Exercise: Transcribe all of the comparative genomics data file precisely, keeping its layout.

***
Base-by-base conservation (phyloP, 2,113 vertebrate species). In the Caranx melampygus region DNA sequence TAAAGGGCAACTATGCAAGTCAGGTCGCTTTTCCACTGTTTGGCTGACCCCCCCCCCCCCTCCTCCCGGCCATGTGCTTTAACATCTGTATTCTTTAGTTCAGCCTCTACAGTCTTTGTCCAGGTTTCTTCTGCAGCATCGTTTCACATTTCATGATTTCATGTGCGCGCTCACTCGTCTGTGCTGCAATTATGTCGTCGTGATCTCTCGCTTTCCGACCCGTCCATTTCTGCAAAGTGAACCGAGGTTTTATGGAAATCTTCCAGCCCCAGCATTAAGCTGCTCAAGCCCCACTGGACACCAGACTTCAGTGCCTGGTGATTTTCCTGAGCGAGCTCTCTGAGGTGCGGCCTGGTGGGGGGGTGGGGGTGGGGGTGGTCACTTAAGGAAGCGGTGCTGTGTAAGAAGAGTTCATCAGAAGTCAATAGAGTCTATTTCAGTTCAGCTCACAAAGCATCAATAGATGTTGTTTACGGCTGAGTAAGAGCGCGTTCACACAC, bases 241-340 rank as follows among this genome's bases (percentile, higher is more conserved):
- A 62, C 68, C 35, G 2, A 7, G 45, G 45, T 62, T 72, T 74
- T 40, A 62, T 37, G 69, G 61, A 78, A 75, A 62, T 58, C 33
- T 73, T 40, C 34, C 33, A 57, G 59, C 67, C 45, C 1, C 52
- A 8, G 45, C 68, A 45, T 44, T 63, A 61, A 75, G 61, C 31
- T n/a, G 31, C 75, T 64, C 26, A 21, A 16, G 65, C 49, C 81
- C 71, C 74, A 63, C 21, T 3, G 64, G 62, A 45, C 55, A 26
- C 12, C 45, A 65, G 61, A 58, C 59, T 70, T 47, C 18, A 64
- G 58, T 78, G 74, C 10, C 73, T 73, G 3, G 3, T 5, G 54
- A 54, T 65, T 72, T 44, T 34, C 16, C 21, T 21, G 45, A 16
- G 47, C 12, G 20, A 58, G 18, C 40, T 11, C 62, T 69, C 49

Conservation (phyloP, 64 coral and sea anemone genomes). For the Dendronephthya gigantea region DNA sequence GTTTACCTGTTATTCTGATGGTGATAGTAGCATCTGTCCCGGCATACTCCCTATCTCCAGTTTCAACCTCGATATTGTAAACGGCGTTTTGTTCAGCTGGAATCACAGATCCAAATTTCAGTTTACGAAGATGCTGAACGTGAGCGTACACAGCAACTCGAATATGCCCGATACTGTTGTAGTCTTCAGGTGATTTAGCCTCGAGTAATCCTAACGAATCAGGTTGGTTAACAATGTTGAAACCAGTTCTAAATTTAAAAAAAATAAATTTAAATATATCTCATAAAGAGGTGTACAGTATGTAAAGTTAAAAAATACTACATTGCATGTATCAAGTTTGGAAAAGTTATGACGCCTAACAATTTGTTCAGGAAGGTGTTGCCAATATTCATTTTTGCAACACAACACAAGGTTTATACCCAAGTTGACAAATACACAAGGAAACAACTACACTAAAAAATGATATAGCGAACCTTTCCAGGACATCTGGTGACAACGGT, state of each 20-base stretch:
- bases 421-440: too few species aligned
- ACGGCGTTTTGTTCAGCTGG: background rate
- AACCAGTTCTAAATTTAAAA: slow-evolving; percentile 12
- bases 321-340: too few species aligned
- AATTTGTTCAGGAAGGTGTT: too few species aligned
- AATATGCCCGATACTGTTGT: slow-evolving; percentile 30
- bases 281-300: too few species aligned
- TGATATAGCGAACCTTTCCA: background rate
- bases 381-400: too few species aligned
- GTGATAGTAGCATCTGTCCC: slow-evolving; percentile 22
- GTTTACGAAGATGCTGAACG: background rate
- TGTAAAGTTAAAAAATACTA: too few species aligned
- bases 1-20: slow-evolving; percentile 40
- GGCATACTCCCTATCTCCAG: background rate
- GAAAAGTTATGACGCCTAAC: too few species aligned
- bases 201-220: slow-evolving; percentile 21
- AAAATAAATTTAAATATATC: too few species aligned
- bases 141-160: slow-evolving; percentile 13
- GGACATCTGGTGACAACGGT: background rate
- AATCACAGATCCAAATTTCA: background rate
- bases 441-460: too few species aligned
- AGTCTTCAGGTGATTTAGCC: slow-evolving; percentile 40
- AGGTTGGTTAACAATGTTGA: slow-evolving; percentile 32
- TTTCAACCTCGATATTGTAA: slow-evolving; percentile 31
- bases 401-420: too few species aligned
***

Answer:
Base-by-base conservation (phyloP, 2,113 vertebrate species). In the Caranx melampygus region DNA sequence TAAAGGGCAACTATGCAAGTCAGGTCGCTTTTCCACTGTTTGGCTGACCCCCCCCCCCCCTCCTCCCGGCCATGTGCTTTAACATCTGTATTCTTTAGTTCAGCCTCTACAGTCTTTGTCCAGGTTTCTTCTGCAGCATCGTTTCACATTTCATGATTTCATGTGCGCGCTCACTCGTCTGTGCTGCAATTATGTCGTCGTGATCTCTCGCTTTCCGACCCGTCCATTTCTGCAAAGTGAACCGAGGTTTTATGGAAATCTTCCAGCCCCAGCATTAAGCTGCTCAAGCCCCACTGGACACCAGACTTCAGTGCCTGGTGATTTTCCTGAGCGAGCTCTCTGAGGTGCGGCCTGGTGGGGGGGTGGGGGTGGGGGTGGTCACTTAAGGAAGCGGTGCTGTGTAAGAAGAGTTCATCAGAAGTCAATAGAGTCTATTTCAGTTCAGCTCACAAAGCATCAATAGATGTTGTTTACGGCTGAGTAAGAGCGCGTTCACACAC, bases 241-340 rank as follows among this genome's bases (percentile, higher is more conserved):
- A 62, C 68, C 35, G 2, A 7, G 45, G 45, T 62, T 72, T 74
- T 40, A 62, T 37, G 69, G 61, A 78, A 75, A 62, T 58, C 33
- T 73, T 40, C 34, C 33, A 57, G 59, C 67, C 45, C 1, C 52
- A 8, G 45, C 68, A 45, T 44, T 63, A 61, A 75, G 61, C 31
- T n/a, G 31, C 75, T 64, C 26, A 21, A 16, G 65, C 49, C 81
- C 71, C 74, A 63, C 21, T 3, G 64, G 62, A 45, C 55, A 26
- C 12, C 45, A 65, G 61, A 58, C 59, T 70, T 47, C 18, A 64
- G 58, T 78, G 74, C 10, C 73, T 73, G 3, G 3, T 5, G 54
- A 54, T 65, T 72, T 44, T 34, C 16, C 21, T 21, G 45, A 16
- G 47, C 12, G 20, A 58, G 18, C 40, T 11, C 62, T 69, C 49

Conservation (phyloP, 64 coral and sea anemone genomes). For the Dendronephthya gigantea region DNA sequence GTTTACCTGTTATTCTGATGGTGATAGTAGCATCTGTCCCGGCATACTCCCTATCTCCAGTTTCAACCTCGATATTGTAAACGGCGTTTTGTTCAGCTGGAATCACAGATCCAAATTTCAGTTTACGAAGATGCTGAACGTGAGCGTACACAGCAACTCGAATATGCCCGATACTGTTGTAGTCTTCAGGTGATTTAGCCTCGAGTAATCCTAACGAATCAGGTTGGTTAACAATGTTGAAACCAGTTCTAAATTTAAAAAAAATAAATTTAAATATATCTCATAAAGAGGTGTACAGTATGTAAAGTTAAAAAATACTACATTGCATGTATCAAGTTTGGAAAAGTTATGACGCCTAACAATTTGTTCAGGAAGGTGTTGCCAATATTCATTTTTGCAACACAACACAAGGTTTATACCCAAGTTGACAAATACACAAGGAAACAACTACACTAAAAAATGATATAGCGAACCTTTCCAGGACATCTGGTGACAACGGT, state of each 20-base stretch:
- bases 421-440: too few species aligned
- ACGGCGTTTTGTTCAGCTGG: background rate
- AACCAGTTCTAAATTTAAAA: slow-evolving; percentile 12
- bases 321-340: too few species aligned
- AATTTGTTCAGGAAGGTGTT: too few species aligned
- AATATGCCCGATACTGTTGT: slow-evolving; percentile 30
- bases 281-300: too few species aligned
- TGATATAGCGAACCTTTCCA: background rate
- bases 381-400: too few species aligned
- GTGATAGTAGCATCTGTCCC: slow-evolving; percentile 22
- GTTTACGAAGATGCTGAACG: background rate
- TGTAAAGTTAAAAAATACTA: too few species aligned
- bases 1-20: slow-evolving; percentile 40
- GGCATACTCCCTATCTCCAG: background rate
- GAAAAGTTATGACGCCTAAC: too few species aligned
- bases 201-220: slow-evolving; percentile 21
- AAAATAAATTTAAATATATC: too few species aligned
- bases 141-160: slow-evolving; percentile 13
- GGACATCTGGTGACAACGGT: background rate
- AATCACAGATCCAAATTTCA: background rate
- bases 441-460: too few species aligned
- AGTCTTCAGGTGATTTAGCC: slow-evolving; percentile 40
- AGGTTGGTTAACAATGTTGA: slow-evolving; percentile 32
- TTTCAACCTCGATATTGTAA: slow-evolving; percentile 31
- bases 401-420: too few species aligned